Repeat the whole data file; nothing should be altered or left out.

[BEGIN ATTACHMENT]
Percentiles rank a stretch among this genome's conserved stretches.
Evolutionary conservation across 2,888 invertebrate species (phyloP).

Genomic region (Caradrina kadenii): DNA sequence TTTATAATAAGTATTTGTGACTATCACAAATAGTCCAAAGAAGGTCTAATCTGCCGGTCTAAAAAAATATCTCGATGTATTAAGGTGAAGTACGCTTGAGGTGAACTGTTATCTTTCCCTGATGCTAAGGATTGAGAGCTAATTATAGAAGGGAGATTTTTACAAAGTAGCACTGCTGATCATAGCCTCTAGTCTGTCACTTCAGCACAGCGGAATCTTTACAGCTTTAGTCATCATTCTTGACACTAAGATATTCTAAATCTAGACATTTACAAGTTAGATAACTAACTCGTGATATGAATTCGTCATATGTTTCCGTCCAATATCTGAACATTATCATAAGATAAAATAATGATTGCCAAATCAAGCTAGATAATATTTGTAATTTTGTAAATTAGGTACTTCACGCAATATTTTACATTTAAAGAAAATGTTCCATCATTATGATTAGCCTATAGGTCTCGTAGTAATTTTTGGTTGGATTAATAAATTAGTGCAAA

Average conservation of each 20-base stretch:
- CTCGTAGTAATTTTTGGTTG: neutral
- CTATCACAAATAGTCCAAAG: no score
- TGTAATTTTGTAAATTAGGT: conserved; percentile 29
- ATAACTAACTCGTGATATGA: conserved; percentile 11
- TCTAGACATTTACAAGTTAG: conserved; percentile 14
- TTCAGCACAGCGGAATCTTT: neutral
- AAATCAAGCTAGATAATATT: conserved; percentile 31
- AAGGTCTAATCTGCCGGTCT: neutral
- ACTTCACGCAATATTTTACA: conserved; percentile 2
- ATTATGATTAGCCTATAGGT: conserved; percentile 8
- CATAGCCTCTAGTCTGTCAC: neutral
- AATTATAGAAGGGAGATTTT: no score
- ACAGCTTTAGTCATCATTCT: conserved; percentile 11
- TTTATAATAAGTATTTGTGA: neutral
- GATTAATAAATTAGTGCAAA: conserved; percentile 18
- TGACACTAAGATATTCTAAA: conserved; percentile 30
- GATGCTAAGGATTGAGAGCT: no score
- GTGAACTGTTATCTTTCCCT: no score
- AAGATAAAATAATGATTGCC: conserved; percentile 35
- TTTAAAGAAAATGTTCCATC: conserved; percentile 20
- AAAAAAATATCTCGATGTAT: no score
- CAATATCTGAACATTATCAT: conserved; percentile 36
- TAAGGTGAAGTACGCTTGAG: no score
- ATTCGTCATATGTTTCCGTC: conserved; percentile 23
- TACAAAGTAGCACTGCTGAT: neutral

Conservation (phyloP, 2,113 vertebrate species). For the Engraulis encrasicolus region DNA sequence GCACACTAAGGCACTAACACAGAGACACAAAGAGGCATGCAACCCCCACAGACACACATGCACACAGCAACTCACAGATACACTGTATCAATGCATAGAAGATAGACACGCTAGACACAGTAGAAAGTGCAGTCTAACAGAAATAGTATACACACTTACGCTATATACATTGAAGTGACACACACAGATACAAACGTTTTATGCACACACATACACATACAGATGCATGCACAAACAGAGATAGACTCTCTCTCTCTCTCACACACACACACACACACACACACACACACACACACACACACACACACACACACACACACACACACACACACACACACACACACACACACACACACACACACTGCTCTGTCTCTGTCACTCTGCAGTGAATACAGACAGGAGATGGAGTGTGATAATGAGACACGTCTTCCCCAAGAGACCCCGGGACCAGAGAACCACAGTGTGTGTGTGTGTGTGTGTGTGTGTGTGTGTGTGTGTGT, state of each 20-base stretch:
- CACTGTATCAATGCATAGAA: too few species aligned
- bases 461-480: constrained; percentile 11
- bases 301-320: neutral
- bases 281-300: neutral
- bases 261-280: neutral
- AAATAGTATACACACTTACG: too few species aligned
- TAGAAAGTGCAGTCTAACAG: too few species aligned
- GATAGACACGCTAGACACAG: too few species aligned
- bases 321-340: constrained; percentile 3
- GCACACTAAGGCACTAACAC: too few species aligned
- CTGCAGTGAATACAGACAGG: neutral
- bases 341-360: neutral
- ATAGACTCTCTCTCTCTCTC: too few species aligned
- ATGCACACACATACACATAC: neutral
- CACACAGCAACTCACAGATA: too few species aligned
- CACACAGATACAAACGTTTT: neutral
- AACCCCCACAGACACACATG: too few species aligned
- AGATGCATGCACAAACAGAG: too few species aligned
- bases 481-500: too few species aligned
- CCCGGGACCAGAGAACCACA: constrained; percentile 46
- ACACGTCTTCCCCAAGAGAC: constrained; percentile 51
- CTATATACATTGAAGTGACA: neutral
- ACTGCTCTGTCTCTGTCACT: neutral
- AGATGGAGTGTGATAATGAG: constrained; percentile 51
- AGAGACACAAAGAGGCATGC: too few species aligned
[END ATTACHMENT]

Percentiles rank a stretch among this genome's conserved stretches.
Evolutionary conservation across 2,888 invertebrate species (phyloP).

Genomic region (Caradrina kadenii): DNA sequence TTTATAATAAGTATTTGTGACTATCACAAATAGTCCAAAGAAGGTCTAATCTGCCGGTCTAAAAAAATATCTCGATGTATTAAGGTGAAGTACGCTTGAGGTGAACTGTTATCTTTCCCTGATGCTAAGGATTGAGAGCTAATTATAGAAGGGAGATTTTTACAAAGTAGCACTGCTGATCATAGCCTCTAGTCTGTCACTTCAGCACAGCGGAATCTTTACAGCTTTAGTCATCATTCTTGACACTAAGATATTCTAAATCTAGACATTTACAAGTTAGATAACTAACTCGTGATATGAATTCGTCATATGTTTCCGTCCAATATCTGAACATTATCATAAGATAAAATAATGATTGCCAAATCAAGCTAGATAATATTTGTAATTTTGTAAATTAGGTACTTCACGCAATATTTTACATTTAAAGAAAATGTTCCATCATTATGATTAGCCTATAGGTCTCGTAGTAATTTTTGGTTGGATTAATAAATTAGTGCAAA

Average conservation of each 20-base stretch:
- CTCGTAGTAATTTTTGGTTG: neutral
- CTATCACAAATAGTCCAAAG: no score
- TGTAATTTTGTAAATTAGGT: conserved; percentile 29
- ATAACTAACTCGTGATATGA: conserved; percentile 11
- TCTAGACATTTACAAGTTAG: conserved; percentile 14
- TTCAGCACAGCGGAATCTTT: neutral
- AAATCAAGCTAGATAATATT: conserved; percentile 31
- AAGGTCTAATCTGCCGGTCT: neutral
- ACTTCACGCAATATTTTACA: conserved; percentile 2
- ATTATGATTAGCCTATAGGT: conserved; percentile 8
- CATAGCCTCTAGTCTGTCAC: neutral
- AATTATAGAAGGGAGATTTT: no score
- ACAGCTTTAGTCATCATTCT: conserved; percentile 11
- TTTATAATAAGTATTTGTGA: neutral
- GATTAATAAATTAGTGCAAA: conserved; percentile 18
- TGACACTAAGATATTCTAAA: conserved; percentile 30
- GATGCTAAGGATTGAGAGCT: no score
- GTGAACTGTTATCTTTCCCT: no score
- AAGATAAAATAATGATTGCC: conserved; percentile 35
- TTTAAAGAAAATGTTCCATC: conserved; percentile 20
- AAAAAAATATCTCGATGTAT: no score
- CAATATCTGAACATTATCAT: conserved; percentile 36
- TAAGGTGAAGTACGCTTGAG: no score
- ATTCGTCATATGTTTCCGTC: conserved; percentile 23
- TACAAAGTAGCACTGCTGAT: neutral

Conservation (phyloP, 2,113 vertebrate species). For the Engraulis encrasicolus region DNA sequence GCACACTAAGGCACTAACACAGAGACACAAAGAGGCATGCAACCCCCACAGACACACATGCACACAGCAACTCACAGATACACTGTATCAATGCATAGAAGATAGACACGCTAGACACAGTAGAAAGTGCAGTCTAACAGAAATAGTATACACACTTACGCTATATACATTGAAGTGACACACACAGATACAAACGTTTTATGCACACACATACACATACAGATGCATGCACAAACAGAGATAGACTCTCTCTCTCTCTCACACACACACACACACACACACACACACACACACACACACACACACACACACACACACACACACACACACACACACACACACACACACACACACACACACACTGCTCTGTCTCTGTCACTCTGCAGTGAATACAGACAGGAGATGGAGTGTGATAATGAGACACGTCTTCCCCAAGAGACCCCGGGACCAGAGAACCACAGTGTGTGTGTGTGTGTGTGTGTGTGTGTGTGTGTGTGTGT, state of each 20-base stretch:
- CACTGTATCAATGCATAGAA: too few species aligned
- bases 461-480: constrained; percentile 11
- bases 301-320: neutral
- bases 281-300: neutral
- bases 261-280: neutral
- AAATAGTATACACACTTACG: too few species aligned
- TAGAAAGTGCAGTCTAACAG: too few species aligned
- GATAGACACGCTAGACACAG: too few species aligned
- bases 321-340: constrained; percentile 3
- GCACACTAAGGCACTAACAC: too few species aligned
- CTGCAGTGAATACAGACAGG: neutral
- bases 341-360: neutral
- ATAGACTCTCTCTCTCTCTC: too few species aligned
- ATGCACACACATACACATAC: neutral
- CACACAGCAACTCACAGATA: too few species aligned
- CACACAGATACAAACGTTTT: neutral
- AACCCCCACAGACACACATG: too few species aligned
- AGATGCATGCACAAACAGAG: too few species aligned
- bases 481-500: too few species aligned
- CCCGGGACCAGAGAACCACA: constrained; percentile 46
- ACACGTCTTCCCCAAGAGAC: constrained; percentile 51
- CTATATACATTGAAGTGACA: neutral
- ACTGCTCTGTCTCTGTCACT: neutral
- AGATGGAGTGTGATAATGAG: constrained; percentile 51
- AGAGACACAAAGAGGCATGC: too few species aligned